An Essay for Essays

“How do Elizabeth’s forthrightness and independence represent an attack on the conservation of characters like Lady Catherine de Bourgh?”

The women of nineteenth century Britain had a primarily passive role within their society, which was still predominantly patriarchal. The only women who appear to be exempt from this are women of the upper class who held an important role of authority such as Lady Catherine de Bourgh. In Austen’s era it was not tolerated that a women, whose opinions were disregarded and irrelevant, should speak her mind in an obstinate way, as Elizabeth does. It is undeniable that Elizabeth’s independent character was controversial for that time, but in what ways could it be threatening to characters such as Lady Catherine?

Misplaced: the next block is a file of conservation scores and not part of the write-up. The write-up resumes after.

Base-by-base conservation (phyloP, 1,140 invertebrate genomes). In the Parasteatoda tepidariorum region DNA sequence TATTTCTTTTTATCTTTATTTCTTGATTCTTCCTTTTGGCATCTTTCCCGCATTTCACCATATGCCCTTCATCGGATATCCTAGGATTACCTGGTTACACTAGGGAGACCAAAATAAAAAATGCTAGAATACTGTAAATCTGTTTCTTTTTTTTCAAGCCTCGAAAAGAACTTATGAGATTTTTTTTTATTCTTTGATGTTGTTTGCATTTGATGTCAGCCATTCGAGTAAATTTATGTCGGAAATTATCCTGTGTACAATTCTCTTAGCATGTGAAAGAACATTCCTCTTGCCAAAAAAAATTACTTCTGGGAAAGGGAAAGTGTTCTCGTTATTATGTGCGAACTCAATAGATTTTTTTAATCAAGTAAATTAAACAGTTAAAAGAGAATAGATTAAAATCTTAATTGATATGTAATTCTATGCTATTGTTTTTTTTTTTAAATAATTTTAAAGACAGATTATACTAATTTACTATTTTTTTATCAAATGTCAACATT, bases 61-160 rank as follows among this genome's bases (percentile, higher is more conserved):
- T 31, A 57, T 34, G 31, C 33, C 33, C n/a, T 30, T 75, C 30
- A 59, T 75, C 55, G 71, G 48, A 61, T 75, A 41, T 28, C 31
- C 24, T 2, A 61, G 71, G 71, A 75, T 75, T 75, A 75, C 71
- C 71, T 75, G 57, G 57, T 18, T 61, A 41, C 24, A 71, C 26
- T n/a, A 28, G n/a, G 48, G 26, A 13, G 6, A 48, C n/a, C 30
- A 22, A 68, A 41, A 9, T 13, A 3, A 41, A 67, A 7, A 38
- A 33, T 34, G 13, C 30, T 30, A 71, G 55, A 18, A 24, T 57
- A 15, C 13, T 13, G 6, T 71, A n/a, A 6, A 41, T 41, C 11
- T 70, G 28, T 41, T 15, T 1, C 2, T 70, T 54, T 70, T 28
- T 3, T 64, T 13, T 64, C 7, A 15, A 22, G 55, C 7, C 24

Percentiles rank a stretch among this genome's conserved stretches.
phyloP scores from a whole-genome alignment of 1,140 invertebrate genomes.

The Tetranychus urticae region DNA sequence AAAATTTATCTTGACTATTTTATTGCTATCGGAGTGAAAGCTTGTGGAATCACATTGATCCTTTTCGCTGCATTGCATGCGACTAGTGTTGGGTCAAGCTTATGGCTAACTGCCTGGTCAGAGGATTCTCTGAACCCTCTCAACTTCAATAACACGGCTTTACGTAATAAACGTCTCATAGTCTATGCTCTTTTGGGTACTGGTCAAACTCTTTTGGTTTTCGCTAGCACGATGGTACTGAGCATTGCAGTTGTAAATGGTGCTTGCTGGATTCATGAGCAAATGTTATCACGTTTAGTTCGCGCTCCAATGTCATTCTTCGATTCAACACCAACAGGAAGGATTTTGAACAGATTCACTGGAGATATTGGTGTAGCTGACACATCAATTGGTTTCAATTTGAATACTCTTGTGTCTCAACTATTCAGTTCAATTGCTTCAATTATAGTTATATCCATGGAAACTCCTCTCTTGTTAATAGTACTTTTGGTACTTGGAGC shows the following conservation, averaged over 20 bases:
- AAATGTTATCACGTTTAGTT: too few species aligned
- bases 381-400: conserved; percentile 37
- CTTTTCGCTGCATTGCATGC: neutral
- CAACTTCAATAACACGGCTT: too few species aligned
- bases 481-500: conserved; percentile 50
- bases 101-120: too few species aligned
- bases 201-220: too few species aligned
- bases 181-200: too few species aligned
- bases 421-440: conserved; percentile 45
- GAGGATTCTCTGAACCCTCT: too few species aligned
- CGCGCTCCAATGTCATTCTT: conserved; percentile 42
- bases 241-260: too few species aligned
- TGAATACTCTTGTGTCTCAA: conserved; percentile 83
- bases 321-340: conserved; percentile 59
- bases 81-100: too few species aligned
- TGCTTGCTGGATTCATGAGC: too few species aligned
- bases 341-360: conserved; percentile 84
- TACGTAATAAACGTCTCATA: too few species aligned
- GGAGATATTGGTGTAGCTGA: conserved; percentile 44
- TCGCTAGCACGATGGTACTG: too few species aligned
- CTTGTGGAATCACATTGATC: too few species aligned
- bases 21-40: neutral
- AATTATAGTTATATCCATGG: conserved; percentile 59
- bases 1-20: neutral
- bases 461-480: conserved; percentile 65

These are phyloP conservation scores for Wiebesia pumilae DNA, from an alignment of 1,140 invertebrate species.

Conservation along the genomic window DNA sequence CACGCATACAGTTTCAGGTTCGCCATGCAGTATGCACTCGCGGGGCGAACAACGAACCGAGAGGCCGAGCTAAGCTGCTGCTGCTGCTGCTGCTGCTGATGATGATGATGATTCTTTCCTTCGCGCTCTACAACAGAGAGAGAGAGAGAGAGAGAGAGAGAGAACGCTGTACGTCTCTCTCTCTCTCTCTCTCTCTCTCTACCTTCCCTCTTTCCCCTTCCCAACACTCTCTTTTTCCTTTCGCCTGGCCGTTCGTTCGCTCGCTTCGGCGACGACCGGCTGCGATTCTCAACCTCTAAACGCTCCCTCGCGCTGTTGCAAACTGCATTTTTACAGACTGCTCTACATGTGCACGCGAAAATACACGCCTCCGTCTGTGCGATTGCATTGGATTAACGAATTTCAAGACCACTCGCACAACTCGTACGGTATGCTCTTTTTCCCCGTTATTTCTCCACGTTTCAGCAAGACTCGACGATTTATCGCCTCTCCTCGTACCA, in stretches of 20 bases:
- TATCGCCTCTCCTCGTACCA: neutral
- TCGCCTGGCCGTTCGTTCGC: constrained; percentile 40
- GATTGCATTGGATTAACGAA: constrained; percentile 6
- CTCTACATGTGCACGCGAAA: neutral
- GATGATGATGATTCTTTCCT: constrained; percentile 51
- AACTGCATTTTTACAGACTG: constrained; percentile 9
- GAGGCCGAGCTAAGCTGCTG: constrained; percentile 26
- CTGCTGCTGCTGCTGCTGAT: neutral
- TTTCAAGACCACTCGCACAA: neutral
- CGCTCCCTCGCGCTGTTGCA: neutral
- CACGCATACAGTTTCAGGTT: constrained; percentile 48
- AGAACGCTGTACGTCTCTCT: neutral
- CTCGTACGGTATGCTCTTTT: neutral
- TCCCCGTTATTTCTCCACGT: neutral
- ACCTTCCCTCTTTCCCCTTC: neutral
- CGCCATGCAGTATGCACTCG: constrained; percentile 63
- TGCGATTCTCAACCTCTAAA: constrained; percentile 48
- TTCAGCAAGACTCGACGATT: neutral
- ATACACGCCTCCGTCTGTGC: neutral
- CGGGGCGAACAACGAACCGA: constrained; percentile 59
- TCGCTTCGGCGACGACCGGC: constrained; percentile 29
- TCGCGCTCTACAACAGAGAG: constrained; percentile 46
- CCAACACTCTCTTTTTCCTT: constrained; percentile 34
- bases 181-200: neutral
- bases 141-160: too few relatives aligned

Elizabeth’s character is undoubtedly the most intriguing in the novel. She is one of the only female characters who expresses their ideas openly, despite being controversial for the time. It is therefore unsurprising that a character such as Lady Catherine de Bourgh should react so negatively to Elizabeth’s words, notably when the latter refused to yield to Lady Catherine’s plea on the subject of Darcy’s potential proposal. What would have appeared as honesty today, would have been seen as insolence and disrespect in Austen’s era. This is evident when she declares herself “shocked and astonished” at Elizabeth’s forthrightness. Furthermore, being a woman of the aristocracy Lady Catherine would expect a certain distinction between the classes. Elizabeth, who judges people not on their wealth or status but or their amiability would see herself as morally superior faced with this confrontation. Indeed from an aristocrat’s point of view, a commoner who sees themselves as an equal to the gentry poses a threat to society and its hierarchy; without which the distinction of classes would not exist and her birth rights would be disregarded. This is undoubtedly the reason Lady Catherine appears to be threatened by Elizabeth’s...